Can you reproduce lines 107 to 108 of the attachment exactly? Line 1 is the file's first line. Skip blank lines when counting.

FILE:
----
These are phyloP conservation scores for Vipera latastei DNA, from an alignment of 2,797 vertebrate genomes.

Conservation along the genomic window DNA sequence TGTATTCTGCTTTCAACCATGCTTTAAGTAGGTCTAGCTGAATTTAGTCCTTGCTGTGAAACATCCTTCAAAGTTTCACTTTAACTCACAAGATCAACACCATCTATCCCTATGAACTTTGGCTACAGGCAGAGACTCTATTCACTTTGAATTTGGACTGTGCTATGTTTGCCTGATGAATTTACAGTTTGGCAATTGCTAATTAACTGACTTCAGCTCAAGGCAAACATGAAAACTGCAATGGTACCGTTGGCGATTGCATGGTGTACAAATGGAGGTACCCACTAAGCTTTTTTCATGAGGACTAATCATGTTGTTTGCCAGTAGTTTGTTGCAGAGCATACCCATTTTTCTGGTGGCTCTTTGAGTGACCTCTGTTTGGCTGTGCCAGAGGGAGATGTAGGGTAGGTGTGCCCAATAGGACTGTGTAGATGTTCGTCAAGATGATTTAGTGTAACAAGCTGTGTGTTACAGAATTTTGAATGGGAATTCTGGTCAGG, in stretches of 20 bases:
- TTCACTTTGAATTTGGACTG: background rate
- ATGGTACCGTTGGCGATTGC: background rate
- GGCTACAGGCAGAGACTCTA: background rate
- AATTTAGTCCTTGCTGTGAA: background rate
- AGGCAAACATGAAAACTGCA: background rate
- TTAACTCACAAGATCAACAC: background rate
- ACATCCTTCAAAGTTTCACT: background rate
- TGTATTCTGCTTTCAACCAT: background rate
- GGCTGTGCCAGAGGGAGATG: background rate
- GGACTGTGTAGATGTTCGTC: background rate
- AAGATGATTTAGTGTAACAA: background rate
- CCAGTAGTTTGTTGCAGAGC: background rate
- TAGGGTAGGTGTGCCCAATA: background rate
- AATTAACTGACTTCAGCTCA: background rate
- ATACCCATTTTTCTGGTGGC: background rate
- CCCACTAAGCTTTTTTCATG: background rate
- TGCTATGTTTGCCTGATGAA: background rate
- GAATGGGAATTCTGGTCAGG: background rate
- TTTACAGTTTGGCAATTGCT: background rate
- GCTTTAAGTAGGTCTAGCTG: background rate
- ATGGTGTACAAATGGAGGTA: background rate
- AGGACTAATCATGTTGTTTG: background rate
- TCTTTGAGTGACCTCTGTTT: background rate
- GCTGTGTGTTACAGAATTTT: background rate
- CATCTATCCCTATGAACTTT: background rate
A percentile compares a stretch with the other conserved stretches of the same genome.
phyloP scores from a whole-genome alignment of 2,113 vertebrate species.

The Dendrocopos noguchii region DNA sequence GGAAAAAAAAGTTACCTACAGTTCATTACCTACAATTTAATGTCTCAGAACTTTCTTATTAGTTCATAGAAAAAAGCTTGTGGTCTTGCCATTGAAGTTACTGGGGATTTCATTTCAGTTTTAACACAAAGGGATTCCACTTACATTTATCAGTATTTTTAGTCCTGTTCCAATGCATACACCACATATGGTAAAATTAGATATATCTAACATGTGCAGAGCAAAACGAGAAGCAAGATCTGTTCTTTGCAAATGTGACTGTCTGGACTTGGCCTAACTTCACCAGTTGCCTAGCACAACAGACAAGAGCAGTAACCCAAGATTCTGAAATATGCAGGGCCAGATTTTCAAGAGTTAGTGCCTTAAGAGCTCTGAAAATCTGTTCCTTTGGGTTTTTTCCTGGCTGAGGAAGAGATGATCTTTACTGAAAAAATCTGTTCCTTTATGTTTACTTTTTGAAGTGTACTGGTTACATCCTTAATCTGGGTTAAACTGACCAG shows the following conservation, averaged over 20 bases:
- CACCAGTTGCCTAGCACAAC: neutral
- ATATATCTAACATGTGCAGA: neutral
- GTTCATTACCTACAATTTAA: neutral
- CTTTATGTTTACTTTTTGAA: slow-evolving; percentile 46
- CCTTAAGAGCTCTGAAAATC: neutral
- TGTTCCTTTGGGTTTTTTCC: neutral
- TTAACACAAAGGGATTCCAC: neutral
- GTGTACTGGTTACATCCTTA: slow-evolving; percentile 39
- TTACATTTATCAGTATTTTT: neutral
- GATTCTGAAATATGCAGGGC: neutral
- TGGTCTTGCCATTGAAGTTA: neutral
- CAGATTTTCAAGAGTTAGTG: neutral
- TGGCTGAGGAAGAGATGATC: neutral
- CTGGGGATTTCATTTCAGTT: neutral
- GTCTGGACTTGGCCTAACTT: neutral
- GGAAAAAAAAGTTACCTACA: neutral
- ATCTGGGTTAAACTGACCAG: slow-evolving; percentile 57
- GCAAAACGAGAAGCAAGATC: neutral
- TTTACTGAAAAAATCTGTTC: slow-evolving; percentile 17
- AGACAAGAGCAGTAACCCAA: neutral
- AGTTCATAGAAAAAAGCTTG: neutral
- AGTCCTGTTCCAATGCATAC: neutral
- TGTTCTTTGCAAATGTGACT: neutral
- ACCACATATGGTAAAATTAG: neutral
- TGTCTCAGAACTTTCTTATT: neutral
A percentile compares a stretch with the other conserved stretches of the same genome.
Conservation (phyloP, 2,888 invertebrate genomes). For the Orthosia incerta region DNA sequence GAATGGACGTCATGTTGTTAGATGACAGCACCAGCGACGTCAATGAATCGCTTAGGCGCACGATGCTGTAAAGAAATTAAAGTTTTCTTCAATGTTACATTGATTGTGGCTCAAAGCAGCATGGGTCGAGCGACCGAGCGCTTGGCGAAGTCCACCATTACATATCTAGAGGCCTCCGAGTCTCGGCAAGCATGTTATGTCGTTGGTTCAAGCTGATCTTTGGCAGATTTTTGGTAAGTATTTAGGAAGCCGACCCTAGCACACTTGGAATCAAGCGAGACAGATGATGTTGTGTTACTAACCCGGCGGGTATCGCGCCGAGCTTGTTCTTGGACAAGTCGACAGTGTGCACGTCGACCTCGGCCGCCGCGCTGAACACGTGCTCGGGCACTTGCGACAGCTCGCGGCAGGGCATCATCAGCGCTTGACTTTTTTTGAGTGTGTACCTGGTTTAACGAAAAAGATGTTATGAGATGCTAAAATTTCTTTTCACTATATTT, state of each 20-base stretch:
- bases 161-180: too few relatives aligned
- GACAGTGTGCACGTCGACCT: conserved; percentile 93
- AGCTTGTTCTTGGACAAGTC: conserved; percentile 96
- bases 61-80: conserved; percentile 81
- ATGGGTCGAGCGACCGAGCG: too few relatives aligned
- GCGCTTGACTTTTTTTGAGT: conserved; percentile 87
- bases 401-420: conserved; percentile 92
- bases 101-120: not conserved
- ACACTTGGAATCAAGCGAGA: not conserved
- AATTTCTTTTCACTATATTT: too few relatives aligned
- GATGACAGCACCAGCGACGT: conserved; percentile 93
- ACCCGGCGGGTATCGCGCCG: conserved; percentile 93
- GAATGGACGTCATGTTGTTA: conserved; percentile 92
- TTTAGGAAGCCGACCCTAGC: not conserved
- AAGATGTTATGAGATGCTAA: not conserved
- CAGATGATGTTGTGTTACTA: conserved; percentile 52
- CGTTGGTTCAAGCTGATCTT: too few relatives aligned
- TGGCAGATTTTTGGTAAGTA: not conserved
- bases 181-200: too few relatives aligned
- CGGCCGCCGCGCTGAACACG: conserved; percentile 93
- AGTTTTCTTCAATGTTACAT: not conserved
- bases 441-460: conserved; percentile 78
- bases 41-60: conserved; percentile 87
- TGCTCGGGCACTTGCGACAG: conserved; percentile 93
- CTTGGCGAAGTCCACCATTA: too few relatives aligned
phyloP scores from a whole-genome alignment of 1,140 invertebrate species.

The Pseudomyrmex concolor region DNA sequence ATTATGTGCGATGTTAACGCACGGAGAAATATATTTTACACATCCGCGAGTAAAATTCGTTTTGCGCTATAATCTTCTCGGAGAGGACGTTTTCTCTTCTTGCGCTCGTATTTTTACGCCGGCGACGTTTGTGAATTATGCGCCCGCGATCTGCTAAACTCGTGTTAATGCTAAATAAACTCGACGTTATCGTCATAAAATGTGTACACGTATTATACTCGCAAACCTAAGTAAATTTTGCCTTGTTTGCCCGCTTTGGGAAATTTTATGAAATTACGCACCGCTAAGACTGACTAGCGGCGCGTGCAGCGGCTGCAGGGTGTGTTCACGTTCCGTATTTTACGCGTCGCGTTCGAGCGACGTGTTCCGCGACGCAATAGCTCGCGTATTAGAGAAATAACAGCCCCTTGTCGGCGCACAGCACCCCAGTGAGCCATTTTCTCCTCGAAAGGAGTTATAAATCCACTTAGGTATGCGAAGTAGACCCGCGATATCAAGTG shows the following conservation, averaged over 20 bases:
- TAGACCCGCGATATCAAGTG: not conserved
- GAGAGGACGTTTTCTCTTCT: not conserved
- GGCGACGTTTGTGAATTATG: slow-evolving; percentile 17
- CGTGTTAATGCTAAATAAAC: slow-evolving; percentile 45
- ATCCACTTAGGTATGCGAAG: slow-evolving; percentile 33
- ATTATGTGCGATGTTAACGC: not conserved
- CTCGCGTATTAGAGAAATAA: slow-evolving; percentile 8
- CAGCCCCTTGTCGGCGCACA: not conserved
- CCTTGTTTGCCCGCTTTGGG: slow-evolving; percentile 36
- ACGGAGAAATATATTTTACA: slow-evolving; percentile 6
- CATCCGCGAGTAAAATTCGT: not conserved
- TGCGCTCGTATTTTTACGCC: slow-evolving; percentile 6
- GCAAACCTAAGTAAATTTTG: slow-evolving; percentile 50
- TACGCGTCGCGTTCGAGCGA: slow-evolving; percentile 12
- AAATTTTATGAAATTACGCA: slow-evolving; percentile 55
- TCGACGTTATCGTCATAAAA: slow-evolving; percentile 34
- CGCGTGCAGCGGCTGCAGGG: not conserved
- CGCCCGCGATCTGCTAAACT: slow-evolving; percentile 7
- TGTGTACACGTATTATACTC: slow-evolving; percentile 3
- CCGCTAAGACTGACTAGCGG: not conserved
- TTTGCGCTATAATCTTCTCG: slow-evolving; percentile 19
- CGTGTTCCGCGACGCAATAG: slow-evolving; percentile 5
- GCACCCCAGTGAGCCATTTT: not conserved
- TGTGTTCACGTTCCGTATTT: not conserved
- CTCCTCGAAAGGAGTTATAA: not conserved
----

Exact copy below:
- GCACCCCAGTGAGCCATTTT: not conserved
- TGTGTTCACGTTCCGTATTT: not conserved